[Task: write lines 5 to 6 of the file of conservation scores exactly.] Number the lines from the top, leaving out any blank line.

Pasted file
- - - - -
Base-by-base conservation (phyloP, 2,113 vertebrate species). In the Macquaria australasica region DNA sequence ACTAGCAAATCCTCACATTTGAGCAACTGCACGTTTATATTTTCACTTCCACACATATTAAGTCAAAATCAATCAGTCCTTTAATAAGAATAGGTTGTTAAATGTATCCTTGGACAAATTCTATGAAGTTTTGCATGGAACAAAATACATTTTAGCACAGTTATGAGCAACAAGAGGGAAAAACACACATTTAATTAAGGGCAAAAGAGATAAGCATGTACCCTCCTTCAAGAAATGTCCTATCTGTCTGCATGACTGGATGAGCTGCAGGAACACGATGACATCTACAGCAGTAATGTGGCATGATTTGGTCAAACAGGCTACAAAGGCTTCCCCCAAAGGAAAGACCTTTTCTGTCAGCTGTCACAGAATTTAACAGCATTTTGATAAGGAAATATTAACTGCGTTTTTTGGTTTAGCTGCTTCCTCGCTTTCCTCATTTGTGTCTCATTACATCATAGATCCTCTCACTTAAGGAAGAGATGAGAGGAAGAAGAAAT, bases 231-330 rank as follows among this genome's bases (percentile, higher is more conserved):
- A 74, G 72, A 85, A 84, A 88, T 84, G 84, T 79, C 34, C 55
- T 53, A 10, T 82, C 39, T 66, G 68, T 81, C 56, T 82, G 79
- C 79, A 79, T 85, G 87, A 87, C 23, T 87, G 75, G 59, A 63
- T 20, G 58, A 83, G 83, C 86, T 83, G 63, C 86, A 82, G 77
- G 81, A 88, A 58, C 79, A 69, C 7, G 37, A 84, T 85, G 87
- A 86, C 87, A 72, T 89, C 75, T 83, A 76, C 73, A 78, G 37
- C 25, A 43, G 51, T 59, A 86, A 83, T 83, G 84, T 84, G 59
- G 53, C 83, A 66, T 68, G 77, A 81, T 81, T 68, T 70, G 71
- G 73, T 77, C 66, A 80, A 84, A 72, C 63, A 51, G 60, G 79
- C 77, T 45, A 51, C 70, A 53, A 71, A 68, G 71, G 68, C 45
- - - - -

- T 20, G 58, A 83, G 83, C 86, T 83, G 63, C 86, A 82, G 77
- G 81, A 88, A 58, C 79, A 69, C 7, G 37, A 84, T 85, G 87